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Foodies and Freebies: Where’s the Line?

June 30, 2010

By now, most everyone in the foodie world has heard about Josh Ozersky. The food critic recently got married, and wedding guests were treated to Sullivan Street Bakery breads, lasagna from Marea chef Michael White and other tasty treats from high-profile chefs. He wrote a column on the food, published on June 15 on Time’s Web site. In it, he encouraged would-be brides and grooms to ditch the caterer (whose only job is to “to put something edible on the table that looks fancy and is warmer than the average body temperature,” Ozersky writes) and hire restaurant chefs to provide a wedding meal. A fine notion if you happen to be friends with the likes of Ed Brown and Michael Psilakis, though perhaps not as meaningful for us hoi polloi.

Ozersky foolishly neglects to mention that he received all of these favors for free, prompting Village Voice restaurant critic Robert Sietsema to call him out in an open letter posted on the Voice’s site last week. The most controversial part of the letter not-so-subtly accuses Ozersky of trading meals for column space, what one might call a big no-no:

“One of the assumptions the reader might make is that you’d promised these chefs, many of whom do high-end catering and expect big bucks for it, to mention them in your magazine column. If you did, I would think Time would take a dim view of that.”

Ozersky responded in a clarification at the bottom of his original post, explaining that he asked his chef friends to contribute meals in lieu of gifts, and admitted that full disclosure would have been prudent on his part.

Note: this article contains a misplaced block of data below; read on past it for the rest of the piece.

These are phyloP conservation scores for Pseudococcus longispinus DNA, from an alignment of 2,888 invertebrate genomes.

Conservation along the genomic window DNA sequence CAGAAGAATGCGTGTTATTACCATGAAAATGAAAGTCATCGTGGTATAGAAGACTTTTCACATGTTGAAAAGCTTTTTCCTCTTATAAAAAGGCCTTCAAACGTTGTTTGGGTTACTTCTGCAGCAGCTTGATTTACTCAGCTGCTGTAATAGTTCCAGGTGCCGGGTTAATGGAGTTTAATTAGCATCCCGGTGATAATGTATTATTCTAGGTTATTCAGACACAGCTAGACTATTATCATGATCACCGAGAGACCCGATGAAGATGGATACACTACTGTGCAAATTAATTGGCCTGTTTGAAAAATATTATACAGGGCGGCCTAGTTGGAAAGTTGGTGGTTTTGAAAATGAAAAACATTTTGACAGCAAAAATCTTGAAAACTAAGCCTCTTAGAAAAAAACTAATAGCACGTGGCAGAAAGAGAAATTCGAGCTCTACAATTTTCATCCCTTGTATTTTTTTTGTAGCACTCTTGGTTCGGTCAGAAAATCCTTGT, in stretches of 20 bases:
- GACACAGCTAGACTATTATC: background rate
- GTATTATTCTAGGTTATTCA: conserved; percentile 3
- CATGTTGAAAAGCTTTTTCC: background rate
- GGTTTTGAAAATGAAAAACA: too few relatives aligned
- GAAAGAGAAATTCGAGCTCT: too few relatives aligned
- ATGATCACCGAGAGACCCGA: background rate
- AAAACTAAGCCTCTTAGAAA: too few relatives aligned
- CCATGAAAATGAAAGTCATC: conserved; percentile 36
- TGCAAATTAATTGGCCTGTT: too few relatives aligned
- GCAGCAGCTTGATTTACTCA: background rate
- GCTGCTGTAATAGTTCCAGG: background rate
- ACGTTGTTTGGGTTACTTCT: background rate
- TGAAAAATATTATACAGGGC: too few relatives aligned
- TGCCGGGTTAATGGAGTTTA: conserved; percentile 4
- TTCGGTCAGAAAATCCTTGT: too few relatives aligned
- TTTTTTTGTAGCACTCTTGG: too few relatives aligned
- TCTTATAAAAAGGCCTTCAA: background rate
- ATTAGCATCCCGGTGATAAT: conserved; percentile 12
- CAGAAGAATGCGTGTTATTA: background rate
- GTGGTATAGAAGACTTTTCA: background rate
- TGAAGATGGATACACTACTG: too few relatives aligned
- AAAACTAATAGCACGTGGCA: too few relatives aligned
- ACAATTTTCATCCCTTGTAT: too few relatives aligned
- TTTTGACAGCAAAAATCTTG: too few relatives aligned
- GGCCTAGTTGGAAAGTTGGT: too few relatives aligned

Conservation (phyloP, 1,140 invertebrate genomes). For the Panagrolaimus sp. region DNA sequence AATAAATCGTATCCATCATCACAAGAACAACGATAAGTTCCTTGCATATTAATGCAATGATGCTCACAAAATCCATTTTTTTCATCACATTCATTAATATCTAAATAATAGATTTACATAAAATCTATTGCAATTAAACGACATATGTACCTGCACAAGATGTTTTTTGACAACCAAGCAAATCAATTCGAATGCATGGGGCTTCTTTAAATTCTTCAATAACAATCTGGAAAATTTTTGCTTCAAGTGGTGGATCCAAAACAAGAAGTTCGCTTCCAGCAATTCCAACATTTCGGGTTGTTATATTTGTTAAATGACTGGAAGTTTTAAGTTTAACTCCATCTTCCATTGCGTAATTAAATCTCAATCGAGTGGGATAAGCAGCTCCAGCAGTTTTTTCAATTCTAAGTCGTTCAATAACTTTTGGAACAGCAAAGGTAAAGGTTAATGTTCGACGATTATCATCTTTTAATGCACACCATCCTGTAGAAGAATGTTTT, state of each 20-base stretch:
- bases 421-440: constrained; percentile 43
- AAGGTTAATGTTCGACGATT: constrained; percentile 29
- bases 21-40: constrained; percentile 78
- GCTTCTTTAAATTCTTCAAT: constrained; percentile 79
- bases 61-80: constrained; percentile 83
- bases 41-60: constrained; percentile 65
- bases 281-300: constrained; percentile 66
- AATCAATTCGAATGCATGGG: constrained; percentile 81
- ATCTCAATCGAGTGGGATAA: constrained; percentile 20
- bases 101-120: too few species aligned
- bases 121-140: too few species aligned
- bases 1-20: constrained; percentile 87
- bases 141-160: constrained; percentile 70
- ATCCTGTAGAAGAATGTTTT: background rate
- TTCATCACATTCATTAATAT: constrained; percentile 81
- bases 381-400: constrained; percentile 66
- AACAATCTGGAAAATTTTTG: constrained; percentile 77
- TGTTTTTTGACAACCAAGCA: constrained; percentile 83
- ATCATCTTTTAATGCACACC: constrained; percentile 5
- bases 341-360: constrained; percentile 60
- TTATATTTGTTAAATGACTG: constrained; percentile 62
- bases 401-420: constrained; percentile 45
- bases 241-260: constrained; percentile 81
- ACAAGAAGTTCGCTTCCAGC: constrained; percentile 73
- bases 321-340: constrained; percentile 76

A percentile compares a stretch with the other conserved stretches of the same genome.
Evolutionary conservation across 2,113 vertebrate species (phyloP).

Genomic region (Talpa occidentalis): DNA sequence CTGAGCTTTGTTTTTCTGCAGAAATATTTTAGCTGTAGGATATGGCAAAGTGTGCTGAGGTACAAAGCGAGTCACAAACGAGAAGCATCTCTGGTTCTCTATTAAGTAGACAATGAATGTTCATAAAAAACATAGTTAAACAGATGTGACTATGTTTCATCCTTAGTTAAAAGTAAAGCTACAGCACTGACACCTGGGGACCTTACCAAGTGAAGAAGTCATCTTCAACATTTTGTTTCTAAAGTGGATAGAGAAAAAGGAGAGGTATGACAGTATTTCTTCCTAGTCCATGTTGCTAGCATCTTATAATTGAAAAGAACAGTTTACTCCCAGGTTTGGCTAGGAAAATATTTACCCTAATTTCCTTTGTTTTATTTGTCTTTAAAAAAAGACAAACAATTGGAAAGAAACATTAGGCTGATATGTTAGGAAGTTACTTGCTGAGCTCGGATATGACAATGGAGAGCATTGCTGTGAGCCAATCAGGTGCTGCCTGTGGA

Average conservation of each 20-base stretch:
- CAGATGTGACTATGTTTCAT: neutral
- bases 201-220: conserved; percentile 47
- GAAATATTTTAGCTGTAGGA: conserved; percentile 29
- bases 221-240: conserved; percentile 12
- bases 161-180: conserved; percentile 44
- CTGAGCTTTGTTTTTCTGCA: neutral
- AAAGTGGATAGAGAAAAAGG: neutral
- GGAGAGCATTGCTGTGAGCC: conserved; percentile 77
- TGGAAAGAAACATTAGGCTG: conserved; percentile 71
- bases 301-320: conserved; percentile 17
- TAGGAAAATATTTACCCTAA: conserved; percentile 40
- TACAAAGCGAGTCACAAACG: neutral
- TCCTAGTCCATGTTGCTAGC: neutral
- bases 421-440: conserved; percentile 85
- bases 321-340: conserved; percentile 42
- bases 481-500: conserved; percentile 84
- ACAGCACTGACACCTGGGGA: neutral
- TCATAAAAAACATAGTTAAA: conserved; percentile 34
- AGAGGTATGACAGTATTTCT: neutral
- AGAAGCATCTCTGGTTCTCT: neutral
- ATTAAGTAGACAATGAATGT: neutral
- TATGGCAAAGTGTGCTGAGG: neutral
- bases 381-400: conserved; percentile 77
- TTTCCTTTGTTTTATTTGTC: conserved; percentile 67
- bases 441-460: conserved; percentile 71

New York Times reporter Julia Moskin chimed in on the situation yesterday with her take: reporters should stay away from free meals for ethical reasons, though restaurants can’t afford freebies anyway (read the full story here).

Not until I read Moskin’s article did I realize that food writers commonly receive free meals. Considering that I’m extremely low in the food critic food chain (we’re talking like phytoplankton low here), I’ve only faced the issue of receiving a free meal for my work once. In July 2008, I wrote a profile on a Sardinian chef for The Baltimore Sun. When interviewing Chef Daniela Useli, she offered me some snacks and later, a meal, at the restaurant Sotto Sopra. She was an amazing cook, and it’s no fun to write about a meal without eating it, but ethically, I felt a little queasy about receiving a comped meal. As an intern, I wasn’t about to take any chances, so it was an easy answer — no, thank you.

Perhaps when I’m an established food writer with famous chef friends (ha.), the lines may become more blurry. But for now they seem pretty clear. Sadly, free is no good with me.

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